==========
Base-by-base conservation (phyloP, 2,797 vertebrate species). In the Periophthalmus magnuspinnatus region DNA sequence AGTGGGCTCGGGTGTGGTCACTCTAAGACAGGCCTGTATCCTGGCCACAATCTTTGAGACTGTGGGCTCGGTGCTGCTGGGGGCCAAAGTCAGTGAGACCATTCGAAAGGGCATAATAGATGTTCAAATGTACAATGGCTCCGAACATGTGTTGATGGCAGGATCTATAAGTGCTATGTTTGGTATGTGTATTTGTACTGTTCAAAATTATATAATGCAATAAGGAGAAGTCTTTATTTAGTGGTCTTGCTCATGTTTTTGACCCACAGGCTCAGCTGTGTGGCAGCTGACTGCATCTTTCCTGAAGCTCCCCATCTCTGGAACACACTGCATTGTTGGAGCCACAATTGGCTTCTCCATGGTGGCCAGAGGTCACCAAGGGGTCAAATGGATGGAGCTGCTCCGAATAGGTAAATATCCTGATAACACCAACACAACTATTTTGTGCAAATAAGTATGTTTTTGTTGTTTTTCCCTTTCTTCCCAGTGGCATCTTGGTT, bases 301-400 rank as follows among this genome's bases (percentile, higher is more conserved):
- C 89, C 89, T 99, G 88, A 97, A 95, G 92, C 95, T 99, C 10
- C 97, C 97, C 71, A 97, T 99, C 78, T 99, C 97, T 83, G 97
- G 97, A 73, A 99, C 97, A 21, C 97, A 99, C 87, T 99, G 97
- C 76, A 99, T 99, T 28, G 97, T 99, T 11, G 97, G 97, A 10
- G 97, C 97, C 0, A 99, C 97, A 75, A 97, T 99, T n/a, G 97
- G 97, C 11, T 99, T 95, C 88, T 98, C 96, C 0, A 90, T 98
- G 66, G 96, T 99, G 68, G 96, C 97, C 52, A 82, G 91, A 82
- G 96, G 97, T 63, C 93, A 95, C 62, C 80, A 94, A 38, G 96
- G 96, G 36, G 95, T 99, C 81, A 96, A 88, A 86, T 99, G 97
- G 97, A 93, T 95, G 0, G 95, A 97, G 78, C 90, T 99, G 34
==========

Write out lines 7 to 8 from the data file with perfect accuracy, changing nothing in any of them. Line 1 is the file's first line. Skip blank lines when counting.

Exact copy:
- G 97, C 11, T 99, T 95, C 88, T 98, C 96, C 0, A 90, T 98
- G 66, G 96, T 99, G 68, G 96, C 97, C 52, A 82, G 91, A 82